That Congress recognizes chemical substance dependence as being affected by mental and physical issues is significant since President Rodrigo Duterte has consistently implied that drug addicts are past the point of recovery and rehabilitation.

Both the medical and the international community have long held that drug addiction is a health problem more than anything else, though the chief executive's views on drug addicts are less than flattering. 

In a 2016 speech, the chief executive said that sustained methamphetamine usage for a year or more would shrink the brain of a person, explicitly adding that “he is [therefore] no longer viable for rehabilitation.”

The United Nations has urged the Philippine government to adopt a public health approach in the "drug war" to comply with international human rights standards. 

READ: PNP-PDEA shootout should speed up implementation of bodycams, dashcams in PNP, lawmaker says

Rep. Robert Ace Barbers (Surigao del Norte), who chairs the House panel on dangerous drugs, also said in a statement earlier that the amendments requiring officers of the law to be wearing body cameras at all times would have prevented the shootout between cops and anti-drug operatives in late February. 

Through five separate chiefs of the Philippine National Police and nearly three years since the force was afforded millions of pesos in funding, the full implementation of the project providing cops bodycams remains inert and thrown into flux. 

Justice Secretary Menardo Guevarra at the 46th Regular Session of the Human Rights Council in late February also admitted before the international community that according to initial findings of a review led by his department, personnel of the national police did not follow official police procedures on validating whether "drug personalities" killed while supposedly violently resisting arrest really did so.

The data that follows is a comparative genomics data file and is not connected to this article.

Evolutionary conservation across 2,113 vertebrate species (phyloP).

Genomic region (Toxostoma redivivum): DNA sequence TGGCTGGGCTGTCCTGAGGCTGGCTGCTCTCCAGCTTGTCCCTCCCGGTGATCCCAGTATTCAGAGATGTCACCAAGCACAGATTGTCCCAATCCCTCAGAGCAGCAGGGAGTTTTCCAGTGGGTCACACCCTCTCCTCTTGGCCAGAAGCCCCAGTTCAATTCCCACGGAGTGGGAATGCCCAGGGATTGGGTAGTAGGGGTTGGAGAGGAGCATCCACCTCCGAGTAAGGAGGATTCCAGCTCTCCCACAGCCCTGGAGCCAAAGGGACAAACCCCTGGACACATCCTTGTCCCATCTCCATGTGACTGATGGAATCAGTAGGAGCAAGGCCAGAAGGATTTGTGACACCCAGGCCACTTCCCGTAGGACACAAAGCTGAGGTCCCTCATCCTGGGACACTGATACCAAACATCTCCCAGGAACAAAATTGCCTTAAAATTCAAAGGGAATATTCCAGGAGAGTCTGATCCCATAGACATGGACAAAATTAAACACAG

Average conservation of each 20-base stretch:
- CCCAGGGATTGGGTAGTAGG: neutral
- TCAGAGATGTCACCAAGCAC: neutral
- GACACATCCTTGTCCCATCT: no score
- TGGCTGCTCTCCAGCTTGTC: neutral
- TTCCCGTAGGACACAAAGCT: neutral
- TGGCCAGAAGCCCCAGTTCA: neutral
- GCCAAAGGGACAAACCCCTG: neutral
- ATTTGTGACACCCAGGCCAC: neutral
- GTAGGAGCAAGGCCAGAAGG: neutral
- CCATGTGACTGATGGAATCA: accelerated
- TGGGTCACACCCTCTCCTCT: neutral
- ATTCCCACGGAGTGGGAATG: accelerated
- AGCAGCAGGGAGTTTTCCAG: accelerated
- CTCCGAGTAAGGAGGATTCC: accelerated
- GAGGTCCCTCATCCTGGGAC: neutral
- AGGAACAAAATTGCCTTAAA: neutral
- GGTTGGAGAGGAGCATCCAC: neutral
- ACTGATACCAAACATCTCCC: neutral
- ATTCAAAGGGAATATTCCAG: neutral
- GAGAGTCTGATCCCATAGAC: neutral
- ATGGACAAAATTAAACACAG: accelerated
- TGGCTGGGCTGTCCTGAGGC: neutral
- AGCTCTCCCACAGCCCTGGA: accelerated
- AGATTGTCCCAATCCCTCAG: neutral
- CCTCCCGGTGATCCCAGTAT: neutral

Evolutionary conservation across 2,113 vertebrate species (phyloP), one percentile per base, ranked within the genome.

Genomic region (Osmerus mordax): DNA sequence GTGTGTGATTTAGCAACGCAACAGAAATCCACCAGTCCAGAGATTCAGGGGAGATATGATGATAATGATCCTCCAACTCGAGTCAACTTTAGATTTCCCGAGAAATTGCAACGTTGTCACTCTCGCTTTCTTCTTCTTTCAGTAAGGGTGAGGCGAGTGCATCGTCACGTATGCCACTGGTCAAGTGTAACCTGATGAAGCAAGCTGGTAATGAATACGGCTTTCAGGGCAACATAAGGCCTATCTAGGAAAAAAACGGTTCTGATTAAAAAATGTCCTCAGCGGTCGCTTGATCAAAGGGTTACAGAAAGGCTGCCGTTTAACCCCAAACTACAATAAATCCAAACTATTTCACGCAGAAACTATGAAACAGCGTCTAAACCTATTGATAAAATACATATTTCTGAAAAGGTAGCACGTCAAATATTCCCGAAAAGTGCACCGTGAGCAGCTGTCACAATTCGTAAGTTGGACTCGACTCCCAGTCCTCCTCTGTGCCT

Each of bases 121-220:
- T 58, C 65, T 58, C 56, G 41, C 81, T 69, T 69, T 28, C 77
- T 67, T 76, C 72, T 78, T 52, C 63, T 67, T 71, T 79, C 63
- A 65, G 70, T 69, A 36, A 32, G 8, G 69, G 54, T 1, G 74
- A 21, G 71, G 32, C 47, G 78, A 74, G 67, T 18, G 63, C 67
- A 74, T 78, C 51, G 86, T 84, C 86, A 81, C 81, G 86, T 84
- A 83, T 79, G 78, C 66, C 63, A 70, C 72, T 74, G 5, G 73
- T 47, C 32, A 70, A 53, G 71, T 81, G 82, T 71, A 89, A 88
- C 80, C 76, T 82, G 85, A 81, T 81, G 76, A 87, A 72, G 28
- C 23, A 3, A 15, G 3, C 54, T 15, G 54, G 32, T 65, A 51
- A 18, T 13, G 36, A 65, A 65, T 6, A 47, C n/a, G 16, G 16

The amendments to Section 29 are also a significant safeguard in light of what rights groups say are documented instances of cops planting evidence under the Duterte administration.  

READ: Admission of police breaches in 'drug war' met with cautious optimism | After Human Rights Day arrests, HRW says there is ‘damning history’ of cops planting evidence

'Drug war failed'

Earlier Sunday, Sen. Panfilo Lacson said that the incident between the PNP and PDEA, if indeed motivated or caused by drug syndicates, is proof that the Duterte administration's flagship "war on drugs" has not been successful. 

"We have to be honest with ourselves. The 'drug war; really failed. Almost nothing changed with the illegal drugs situation. It's still chronic. If it succeeded, then there should be a significant dent on the drug syndicates," he said in Filipino. "What else can we do with the one year remaining? We still have to deal with the pandemic and our other problems."

The former police chief's pronouncement runs counter to the consistent narrative of administration officials that the anti-narcotics campaign has made significant strides in peace and order. 

Both local and international organizations have said that the nightly killings only increased amid the coronavirus-induced lockdowns, a claim proven and substantiated by the national government's own publicly-released data.

READ: Fact check: Reported increase in 'drug war' deaths amid pandemic is backed by gov't data

Rights groups both here and abroad say the death toll of the anti-drug campaign may be as high as 30,000 deaths since Duterte's "war" began in 2016. 

In November, then-PNP chief Camilo Cascolan acknowledged that almost 8,000 "drug personalities" had been slain in official operations, where cops routinely claim that only suspects who fought back were killed.

However, the latest data from the administration's Real Numbers PH campaign dialed this back to just 6,039 "persons who died during anti-drug operations."